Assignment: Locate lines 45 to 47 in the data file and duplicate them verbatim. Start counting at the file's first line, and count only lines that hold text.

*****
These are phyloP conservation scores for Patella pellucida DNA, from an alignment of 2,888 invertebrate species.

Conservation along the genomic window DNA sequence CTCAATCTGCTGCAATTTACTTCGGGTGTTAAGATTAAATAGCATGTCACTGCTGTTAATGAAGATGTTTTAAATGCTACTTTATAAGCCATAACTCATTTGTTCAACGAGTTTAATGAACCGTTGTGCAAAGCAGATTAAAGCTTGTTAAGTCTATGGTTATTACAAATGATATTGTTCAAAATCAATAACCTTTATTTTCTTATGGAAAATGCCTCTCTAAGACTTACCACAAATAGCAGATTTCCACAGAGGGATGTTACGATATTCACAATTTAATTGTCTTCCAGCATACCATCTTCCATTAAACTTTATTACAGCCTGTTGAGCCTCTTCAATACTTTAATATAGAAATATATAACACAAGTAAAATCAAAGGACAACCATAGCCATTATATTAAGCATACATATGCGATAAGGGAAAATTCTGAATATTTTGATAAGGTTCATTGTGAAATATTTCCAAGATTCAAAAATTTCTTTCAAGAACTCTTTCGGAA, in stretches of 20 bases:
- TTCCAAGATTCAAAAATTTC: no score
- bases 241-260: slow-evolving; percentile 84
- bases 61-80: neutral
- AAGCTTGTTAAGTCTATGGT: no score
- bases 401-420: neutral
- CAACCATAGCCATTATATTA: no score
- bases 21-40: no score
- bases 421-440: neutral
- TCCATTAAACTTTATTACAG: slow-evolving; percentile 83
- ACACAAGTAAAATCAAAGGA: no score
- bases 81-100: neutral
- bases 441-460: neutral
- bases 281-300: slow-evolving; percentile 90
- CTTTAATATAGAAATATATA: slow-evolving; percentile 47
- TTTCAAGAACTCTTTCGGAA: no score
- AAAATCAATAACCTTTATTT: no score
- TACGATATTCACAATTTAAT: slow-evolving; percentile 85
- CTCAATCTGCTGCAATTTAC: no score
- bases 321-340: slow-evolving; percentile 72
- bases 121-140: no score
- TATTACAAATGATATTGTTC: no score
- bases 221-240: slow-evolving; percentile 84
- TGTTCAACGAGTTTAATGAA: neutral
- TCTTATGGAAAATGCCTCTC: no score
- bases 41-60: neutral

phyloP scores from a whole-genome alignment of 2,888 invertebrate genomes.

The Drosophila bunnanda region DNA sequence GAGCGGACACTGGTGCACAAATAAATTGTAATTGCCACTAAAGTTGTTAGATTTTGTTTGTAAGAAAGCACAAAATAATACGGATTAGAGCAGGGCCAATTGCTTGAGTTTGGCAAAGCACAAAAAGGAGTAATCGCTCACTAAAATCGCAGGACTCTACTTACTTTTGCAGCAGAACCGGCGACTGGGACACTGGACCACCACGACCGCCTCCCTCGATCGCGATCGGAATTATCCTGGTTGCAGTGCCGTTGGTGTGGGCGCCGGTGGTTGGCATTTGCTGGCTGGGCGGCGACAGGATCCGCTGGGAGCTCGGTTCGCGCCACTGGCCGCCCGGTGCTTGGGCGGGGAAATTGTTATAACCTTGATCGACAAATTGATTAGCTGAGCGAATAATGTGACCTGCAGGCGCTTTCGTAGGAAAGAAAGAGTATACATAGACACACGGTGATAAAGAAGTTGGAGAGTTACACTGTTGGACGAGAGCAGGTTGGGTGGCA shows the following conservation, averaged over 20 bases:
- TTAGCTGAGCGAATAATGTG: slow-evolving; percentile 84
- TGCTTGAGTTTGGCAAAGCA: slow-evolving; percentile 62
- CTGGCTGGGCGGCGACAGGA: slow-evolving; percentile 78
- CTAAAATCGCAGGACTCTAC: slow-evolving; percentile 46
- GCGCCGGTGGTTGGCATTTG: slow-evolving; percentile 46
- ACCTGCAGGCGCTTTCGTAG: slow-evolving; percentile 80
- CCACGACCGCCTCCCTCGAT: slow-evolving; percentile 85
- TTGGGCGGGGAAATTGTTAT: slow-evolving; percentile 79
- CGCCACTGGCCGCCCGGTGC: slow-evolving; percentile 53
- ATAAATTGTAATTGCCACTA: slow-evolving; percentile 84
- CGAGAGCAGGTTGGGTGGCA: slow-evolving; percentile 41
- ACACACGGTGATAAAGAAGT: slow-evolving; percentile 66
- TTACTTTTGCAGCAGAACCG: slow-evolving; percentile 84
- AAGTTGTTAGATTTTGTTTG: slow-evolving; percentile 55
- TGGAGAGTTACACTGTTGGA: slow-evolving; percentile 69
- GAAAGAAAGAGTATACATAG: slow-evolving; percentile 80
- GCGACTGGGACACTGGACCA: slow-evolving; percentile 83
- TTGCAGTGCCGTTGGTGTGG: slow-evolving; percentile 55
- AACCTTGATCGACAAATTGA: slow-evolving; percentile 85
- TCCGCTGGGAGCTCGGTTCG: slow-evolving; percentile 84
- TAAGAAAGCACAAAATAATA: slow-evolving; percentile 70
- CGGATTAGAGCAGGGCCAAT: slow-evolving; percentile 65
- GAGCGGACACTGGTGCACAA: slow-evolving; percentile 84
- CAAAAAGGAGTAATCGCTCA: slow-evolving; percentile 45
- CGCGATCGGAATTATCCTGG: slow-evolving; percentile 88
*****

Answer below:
- GAAAGAAAGAGTATACATAG: slow-evolving; percentile 80
- GCGACTGGGACACTGGACCA: slow-evolving; percentile 83
- TTGCAGTGCCGTTGGTGTGG: slow-evolving; percentile 55